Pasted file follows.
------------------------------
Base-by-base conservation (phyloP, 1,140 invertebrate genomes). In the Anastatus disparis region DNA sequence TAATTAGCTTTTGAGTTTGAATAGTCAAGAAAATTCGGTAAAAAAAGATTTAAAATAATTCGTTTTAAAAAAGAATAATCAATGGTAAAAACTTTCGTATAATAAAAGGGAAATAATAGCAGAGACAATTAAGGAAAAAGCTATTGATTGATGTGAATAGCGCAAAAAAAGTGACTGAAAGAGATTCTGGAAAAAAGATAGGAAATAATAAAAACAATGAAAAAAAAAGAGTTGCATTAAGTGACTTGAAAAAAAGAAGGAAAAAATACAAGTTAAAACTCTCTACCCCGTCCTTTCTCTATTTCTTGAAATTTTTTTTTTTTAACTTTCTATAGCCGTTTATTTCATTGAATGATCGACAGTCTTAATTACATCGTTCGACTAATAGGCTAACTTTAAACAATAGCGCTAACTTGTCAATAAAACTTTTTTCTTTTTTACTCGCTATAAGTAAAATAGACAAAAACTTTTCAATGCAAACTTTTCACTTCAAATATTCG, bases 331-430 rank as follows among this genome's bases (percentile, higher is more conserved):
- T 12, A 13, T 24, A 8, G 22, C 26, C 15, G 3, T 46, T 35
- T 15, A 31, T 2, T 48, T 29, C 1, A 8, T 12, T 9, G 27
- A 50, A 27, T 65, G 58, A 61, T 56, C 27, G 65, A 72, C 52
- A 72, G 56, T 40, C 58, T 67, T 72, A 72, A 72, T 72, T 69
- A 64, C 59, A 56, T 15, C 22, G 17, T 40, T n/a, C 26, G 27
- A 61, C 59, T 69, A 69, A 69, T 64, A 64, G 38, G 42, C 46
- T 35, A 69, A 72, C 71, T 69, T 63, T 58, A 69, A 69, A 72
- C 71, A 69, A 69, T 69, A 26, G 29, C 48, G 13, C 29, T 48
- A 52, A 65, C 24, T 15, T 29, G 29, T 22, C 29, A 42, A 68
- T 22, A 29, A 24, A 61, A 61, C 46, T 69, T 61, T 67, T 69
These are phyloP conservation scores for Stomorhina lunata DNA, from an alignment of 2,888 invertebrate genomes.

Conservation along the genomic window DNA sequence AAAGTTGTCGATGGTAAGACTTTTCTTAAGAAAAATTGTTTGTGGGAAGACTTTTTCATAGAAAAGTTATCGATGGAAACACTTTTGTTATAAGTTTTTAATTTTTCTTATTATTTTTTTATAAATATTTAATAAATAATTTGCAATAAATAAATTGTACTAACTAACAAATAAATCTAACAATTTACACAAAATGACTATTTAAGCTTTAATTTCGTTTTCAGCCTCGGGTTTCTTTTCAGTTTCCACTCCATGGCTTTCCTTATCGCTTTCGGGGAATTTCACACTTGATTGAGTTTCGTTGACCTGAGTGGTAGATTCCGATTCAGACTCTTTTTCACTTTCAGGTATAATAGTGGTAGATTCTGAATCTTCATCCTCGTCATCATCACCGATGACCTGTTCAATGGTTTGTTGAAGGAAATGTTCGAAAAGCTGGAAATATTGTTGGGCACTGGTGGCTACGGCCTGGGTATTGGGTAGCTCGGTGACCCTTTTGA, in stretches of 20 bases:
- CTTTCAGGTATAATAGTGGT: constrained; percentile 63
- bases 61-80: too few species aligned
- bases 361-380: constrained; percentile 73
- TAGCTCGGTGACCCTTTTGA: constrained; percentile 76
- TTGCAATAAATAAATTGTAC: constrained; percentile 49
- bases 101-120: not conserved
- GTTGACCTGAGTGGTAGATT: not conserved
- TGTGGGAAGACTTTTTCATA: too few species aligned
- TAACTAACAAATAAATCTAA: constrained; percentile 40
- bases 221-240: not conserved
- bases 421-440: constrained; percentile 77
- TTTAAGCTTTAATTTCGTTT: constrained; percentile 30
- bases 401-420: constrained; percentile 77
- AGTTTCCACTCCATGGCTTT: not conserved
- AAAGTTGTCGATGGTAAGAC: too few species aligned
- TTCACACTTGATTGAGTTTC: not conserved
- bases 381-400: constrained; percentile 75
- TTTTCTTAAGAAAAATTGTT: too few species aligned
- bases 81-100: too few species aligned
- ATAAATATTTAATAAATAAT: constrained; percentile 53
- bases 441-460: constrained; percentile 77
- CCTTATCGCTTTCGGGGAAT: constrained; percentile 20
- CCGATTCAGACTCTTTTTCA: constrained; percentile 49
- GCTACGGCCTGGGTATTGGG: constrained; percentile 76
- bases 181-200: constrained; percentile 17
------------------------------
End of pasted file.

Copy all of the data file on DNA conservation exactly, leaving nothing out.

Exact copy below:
Base-by-base conservation (phyloP, 1,140 invertebrate genomes). In the Anastatus disparis region DNA sequence TAATTAGCTTTTGAGTTTGAATAGTCAAGAAAATTCGGTAAAAAAAGATTTAAAATAATTCGTTTTAAAAAAGAATAATCAATGGTAAAAACTTTCGTATAATAAAAGGGAAATAATAGCAGAGACAATTAAGGAAAAAGCTATTGATTGATGTGAATAGCGCAAAAAAAGTGACTGAAAGAGATTCTGGAAAAAAGATAGGAAATAATAAAAACAATGAAAAAAAAAGAGTTGCATTAAGTGACTTGAAAAAAAGAAGGAAAAAATACAAGTTAAAACTCTCTACCCCGTCCTTTCTCTATTTCTTGAAATTTTTTTTTTTTAACTTTCTATAGCCGTTTATTTCATTGAATGATCGACAGTCTTAATTACATCGTTCGACTAATAGGCTAACTTTAAACAATAGCGCTAACTTGTCAATAAAACTTTTTTCTTTTTTACTCGCTATAAGTAAAATAGACAAAAACTTTTCAATGCAAACTTTTCACTTCAAATATTCG, bases 331-430 rank as follows among this genome's bases (percentile, higher is more conserved):
- T 12, A 13, T 24, A 8, G 22, C 26, C 15, G 3, T 46, T 35
- T 15, A 31, T 2, T 48, T 29, C 1, A 8, T 12, T 9, G 27
- A 50, A 27, T 65, G 58, A 61, T 56, C 27, G 65, A 72, C 52
- A 72, G 56, T 40, C 58, T 67, T 72, A 72, A 72, T 72, T 69
- A 64, C 59, A 56, T 15, C 22, G 17, T 40, T n/a, C 26, G 27
- A 61, C 59, T 69, A 69, A 69, T 64, A 64, G 38, G 42, C 46
- T 35, A 69, A 72, C 71, T 69, T 63, T 58, A 69, A 69, A 72
- C 71, A 69, A 69, T 69, A 26, G 29, C 48, G 13, C 29, T 48
- A 52, A 65, C 24, T 15, T 29, G 29, T 22, C 29, A 42, A 68
- T 22, A 29, A 24, A 61, A 61, C 46, T 69, T 61, T 67, T 69
These are phyloP conservation scores for Stomorhina lunata DNA, from an alignment of 2,888 invertebrate genomes.

Conservation along the genomic window DNA sequence AAAGTTGTCGATGGTAAGACTTTTCTTAAGAAAAATTGTTTGTGGGAAGACTTTTTCATAGAAAAGTTATCGATGGAAACACTTTTGTTATAAGTTTTTAATTTTTCTTATTATTTTTTTATAAATATTTAATAAATAATTTGCAATAAATAAATTGTACTAACTAACAAATAAATCTAACAATTTACACAAAATGACTATTTAAGCTTTAATTTCGTTTTCAGCCTCGGGTTTCTTTTCAGTTTCCACTCCATGGCTTTCCTTATCGCTTTCGGGGAATTTCACACTTGATTGAGTTTCGTTGACCTGAGTGGTAGATTCCGATTCAGACTCTTTTTCACTTTCAGGTATAATAGTGGTAGATTCTGAATCTTCATCCTCGTCATCATCACCGATGACCTGTTCAATGGTTTGTTGAAGGAAATGTTCGAAAAGCTGGAAATATTGTTGGGCACTGGTGGCTACGGCCTGGGTATTGGGTAGCTCGGTGACCCTTTTGA, in stretches of 20 bases:
- CTTTCAGGTATAATAGTGGT: constrained; percentile 63
- bases 61-80: too few species aligned
- bases 361-380: constrained; percentile 73
- TAGCTCGGTGACCCTTTTGA: constrained; percentile 76
- TTGCAATAAATAAATTGTAC: constrained; percentile 49
- bases 101-120: not conserved
- GTTGACCTGAGTGGTAGATT: not conserved
- TGTGGGAAGACTTTTTCATA: too few species aligned
- TAACTAACAAATAAATCTAA: constrained; percentile 40
- bases 221-240: not conserved
- bases 421-440: constrained; percentile 77
- TTTAAGCTTTAATTTCGTTT: constrained; percentile 30
- bases 401-420: constrained; percentile 77
- AGTTTCCACTCCATGGCTTT: not conserved
- AAAGTTGTCGATGGTAAGAC: too few species aligned
- TTCACACTTGATTGAGTTTC: not conserved
- bases 381-400: constrained; percentile 75
- TTTTCTTAAGAAAAATTGTT: too few species aligned
- bases 81-100: too few species aligned
- ATAAATATTTAATAAATAAT: constrained; percentile 53
- bases 441-460: constrained; percentile 77
- CCTTATCGCTTTCGGGGAAT: constrained; percentile 20
- CCGATTCAGACTCTTTTTCA: constrained; percentile 49
- GCTACGGCCTGGGTATTGGG: constrained; percentile 76
- bases 181-200: constrained; percentile 17